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Bioimaging and Intervention in Neocortical Epilepsy

This Bioengineering Research Partnership (BRP), funded by NIH-NIBIB is pursuing a program of research on neocortical epilepsy and the improvement of treatment through MR imaging, using surgical resection and/or responsive neurostimulation. High resolution structural, functional and spectroscopic magnetic resonance imaging (MRI) of the brain are powerful technologies for the study of epilepsy. Image-guided surgical resection has proven to be an effective treatment for many cases of medically intractable epilepsy. In neocortical epilepsy, however, the epileptogenic region is highly variable and it is often impossible to surgically remove all of the potentially epileptogenic tissue, due to its involvement in brain function. Responsive neurostimulation (RNS) has emerged as a promising complementary technique for the treatment of epilepsy which can also serve as a powerful tool for interrogating brain function. Key challenges include developing an improved understanding of the biochemical and functional signatures of the epoleptogenic region and surrounding tissue, improved modeling of neurostimulation, and the integration of this multimodal information into the planning and treatment environments. These goals will be achieved in this bioengineering research partnership (BRP) by bringing together six academic and two industrial partners to carry out the following integrated programs of scientific investigation and bioengineering development:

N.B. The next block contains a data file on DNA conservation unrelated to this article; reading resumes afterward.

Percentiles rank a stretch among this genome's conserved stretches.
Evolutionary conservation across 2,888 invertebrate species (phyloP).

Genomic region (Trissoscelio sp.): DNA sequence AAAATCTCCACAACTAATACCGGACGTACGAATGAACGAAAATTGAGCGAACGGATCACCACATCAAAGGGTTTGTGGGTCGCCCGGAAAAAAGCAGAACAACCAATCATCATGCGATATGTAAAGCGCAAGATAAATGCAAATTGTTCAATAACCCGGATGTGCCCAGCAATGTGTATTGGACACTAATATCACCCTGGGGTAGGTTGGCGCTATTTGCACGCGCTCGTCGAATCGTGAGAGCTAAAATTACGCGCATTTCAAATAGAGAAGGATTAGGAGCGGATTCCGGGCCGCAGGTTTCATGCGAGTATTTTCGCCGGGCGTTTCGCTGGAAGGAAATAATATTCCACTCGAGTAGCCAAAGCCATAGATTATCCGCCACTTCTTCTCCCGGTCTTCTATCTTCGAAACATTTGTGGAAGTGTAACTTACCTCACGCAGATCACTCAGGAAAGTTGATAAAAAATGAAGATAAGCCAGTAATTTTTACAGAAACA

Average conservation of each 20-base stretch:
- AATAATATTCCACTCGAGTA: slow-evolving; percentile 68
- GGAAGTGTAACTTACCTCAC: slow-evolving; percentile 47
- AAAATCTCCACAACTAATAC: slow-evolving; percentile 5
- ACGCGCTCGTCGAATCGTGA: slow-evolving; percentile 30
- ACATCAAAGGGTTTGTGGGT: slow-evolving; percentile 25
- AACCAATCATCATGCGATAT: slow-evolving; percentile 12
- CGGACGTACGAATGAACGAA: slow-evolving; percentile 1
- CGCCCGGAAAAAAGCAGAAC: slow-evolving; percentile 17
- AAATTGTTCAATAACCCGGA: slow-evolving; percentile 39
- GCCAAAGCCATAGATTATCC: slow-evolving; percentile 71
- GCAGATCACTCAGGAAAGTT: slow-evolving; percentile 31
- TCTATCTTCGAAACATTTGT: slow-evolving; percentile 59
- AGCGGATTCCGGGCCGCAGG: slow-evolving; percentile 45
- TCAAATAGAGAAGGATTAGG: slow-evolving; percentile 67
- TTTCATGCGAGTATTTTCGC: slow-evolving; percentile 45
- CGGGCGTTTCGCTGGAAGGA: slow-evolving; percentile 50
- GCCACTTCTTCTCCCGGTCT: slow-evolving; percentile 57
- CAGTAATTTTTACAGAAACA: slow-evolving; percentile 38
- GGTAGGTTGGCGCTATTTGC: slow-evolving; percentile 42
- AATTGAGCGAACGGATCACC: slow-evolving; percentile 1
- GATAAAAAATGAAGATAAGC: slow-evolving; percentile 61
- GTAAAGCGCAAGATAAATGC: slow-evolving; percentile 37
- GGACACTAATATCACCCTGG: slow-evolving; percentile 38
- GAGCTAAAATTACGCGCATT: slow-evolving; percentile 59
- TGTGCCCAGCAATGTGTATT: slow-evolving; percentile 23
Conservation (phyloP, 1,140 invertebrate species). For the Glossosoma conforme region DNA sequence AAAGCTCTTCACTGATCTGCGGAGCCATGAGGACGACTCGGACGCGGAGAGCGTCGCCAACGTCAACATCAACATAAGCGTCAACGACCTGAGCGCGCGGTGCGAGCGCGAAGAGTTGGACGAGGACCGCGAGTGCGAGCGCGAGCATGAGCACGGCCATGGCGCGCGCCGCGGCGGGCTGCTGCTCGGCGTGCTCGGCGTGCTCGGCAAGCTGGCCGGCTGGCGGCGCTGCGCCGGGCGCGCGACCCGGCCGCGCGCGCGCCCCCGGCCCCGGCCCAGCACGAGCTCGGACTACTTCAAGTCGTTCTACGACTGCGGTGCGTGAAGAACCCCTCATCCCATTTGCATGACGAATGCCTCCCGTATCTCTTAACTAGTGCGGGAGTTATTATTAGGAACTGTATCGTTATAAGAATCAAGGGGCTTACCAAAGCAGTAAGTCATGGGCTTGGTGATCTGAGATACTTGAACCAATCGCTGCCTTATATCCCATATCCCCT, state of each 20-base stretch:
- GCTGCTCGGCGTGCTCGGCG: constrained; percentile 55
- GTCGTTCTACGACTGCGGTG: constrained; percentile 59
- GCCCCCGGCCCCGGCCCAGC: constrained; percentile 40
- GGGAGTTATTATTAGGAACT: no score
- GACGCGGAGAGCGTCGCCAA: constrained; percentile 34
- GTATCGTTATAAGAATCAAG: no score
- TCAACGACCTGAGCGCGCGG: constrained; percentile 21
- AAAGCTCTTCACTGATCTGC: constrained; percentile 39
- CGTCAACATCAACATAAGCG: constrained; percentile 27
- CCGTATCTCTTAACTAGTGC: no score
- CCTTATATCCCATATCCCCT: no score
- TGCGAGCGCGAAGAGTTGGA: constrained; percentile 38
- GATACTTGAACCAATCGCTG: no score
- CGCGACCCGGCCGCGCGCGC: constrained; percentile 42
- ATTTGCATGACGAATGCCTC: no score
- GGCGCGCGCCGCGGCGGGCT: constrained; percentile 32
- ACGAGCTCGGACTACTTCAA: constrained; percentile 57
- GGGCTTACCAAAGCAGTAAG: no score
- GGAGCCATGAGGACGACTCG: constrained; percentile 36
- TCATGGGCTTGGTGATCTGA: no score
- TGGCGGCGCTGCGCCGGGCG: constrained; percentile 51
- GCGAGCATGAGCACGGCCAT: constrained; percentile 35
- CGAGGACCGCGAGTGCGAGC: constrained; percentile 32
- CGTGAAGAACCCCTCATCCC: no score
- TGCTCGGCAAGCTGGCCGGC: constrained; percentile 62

1. Development of MR imaging technology for the study and treatment of neocortical epilepsy, including technology that will permit the imaging of patients with implanted responsive neurostimulators.
  2. Development of advanced image analysis strategies implemented in a robust software framework to bring together pre-, intra-, and post-operative structural, functional and biochemical image-derived information.
  3. Development of mathematical strategies to model electrical and neuronal pathways in the brain.
  4. Investigation of the utility of the information derived from the tools developed in aims 1 through 3 for the study of epilepsy at baseline and after responsive neurostimulation.
  5. Investigation of functional and biochemical changes in the brain before and after responsive neurostimutaion using image-derived meaasures.